Pennine Way 2 – Garrigill To Horton-In-Ribblesdale
In September 2010 we embarked on the Pennine Way 2 journey. The previous year we had walked from Kirk Yetholm to Garrigill. We started again at Garrigill in Cumbria and walked to Horton-In-Ribblesdale in the Yorkshire Dales. We covered a total of 87.4 miles on the Pennine Way 2 during the weeks walking.
Day 1 Garrigill to Dufton (16.3 miles)
We were staying in Appleby for 2 nights, so after an early breakfast a taxi was ordered to take us to Garrigill, an hours drive away. Pennine Way 2 started with a long steady climb up the Corpse Road to Greg’s Hut, a bothy just before Cross Fell. The summit of Cross Fell is the highest point on the Pennine Way at 893 metres/2,930 ft.
From Cross Fell it was on to Great Dun Fell, then began the long downhill section to Dufton, where upon arrival the Stag Inn was a very welcome sight. We were told the landlord from our visit in 2009 had died and there was no chef anymore. Beer, nuts and crisps were the only option before the lift back to Appleby arrived.
We had a night on the town in Appleby and on arriving back at the Royal Oak, our accommodation for the evening, we found the place all locked up and in darkness. Eventually after a lot of door knocking we gained entry. Pennine Way 2 was proving to be as eventful as Pennine Way 1.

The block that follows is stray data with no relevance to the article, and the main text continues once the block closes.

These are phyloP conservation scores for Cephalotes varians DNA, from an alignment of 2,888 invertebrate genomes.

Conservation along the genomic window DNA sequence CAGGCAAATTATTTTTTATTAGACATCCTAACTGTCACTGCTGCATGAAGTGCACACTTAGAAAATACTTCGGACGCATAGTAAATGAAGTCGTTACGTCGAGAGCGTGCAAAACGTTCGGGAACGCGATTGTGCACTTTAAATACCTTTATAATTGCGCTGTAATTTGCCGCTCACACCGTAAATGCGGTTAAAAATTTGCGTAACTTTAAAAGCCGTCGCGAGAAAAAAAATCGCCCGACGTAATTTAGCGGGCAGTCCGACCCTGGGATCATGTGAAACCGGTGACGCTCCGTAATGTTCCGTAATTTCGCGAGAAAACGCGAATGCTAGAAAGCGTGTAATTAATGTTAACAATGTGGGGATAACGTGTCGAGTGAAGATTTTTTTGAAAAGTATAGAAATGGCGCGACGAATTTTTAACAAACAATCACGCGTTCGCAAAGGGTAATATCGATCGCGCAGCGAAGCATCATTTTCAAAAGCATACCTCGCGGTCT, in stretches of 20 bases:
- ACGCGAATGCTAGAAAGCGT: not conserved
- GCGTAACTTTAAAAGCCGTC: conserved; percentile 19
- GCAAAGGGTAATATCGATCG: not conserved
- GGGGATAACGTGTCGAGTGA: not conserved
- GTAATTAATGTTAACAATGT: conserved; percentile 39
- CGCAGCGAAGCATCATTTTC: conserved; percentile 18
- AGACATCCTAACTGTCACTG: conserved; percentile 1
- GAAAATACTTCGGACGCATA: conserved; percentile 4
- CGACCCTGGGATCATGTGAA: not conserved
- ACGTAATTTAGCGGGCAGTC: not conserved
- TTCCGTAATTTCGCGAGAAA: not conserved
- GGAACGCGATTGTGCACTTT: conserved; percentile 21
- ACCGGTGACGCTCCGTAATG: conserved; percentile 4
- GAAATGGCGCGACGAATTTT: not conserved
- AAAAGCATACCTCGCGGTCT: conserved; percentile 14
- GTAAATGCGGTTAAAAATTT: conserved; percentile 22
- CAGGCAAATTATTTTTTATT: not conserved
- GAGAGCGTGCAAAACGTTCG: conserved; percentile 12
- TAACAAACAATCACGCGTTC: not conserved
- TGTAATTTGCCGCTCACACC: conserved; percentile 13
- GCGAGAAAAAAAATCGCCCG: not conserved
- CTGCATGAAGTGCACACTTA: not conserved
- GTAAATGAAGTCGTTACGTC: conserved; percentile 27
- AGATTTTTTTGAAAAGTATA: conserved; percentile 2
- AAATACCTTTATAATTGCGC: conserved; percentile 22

Day 2 Dufton to Langdon (13.8 miles)
A weary foursome emerged for breakfast and then it was a taxi ride to Dufton. We were soon on our way again, this time in rain.
A steady climb ensued on this Pennine Way 2 journey, to High Cup Nick, which was a favourite spot named in all the guide books. Due to mist, no views of the days supposed highlight could be seen. The trail continued along Maize Beck for a while until it turned inland to cross by the MOD danger area. Finally after a long boggy trek and a detour around Cauldron Snout waterfall and the slippery climb down rocks, the beck was rejoined. In most places it covered the submerged trail. Despite the belief that it would not be possible to continue, after lot of clambering over rocks, the path was regained.
Eventually the destination pick up point was reached at Langdon and a kind lady gave us a lift to the local pub, where the beer was enjoyed by all. Lynda, our landlady for the next three nights arrived to transport us back to our billet. After showering, we went to the hotel next door, where a few beers and a poor excuse for a meal were taken.
This proved to be probably the best days walking of the week. After being dropped back at Langdon we started by walking along the River Tees to the High Force waterfall and then the Low Force waterfall. The sun was shining but upon reaching Middleton-in-Teesdale the rain came down.
In driving rain the path took us over the fell and down to Lunedale and Grassholme Reservoir where our pick up was waiting.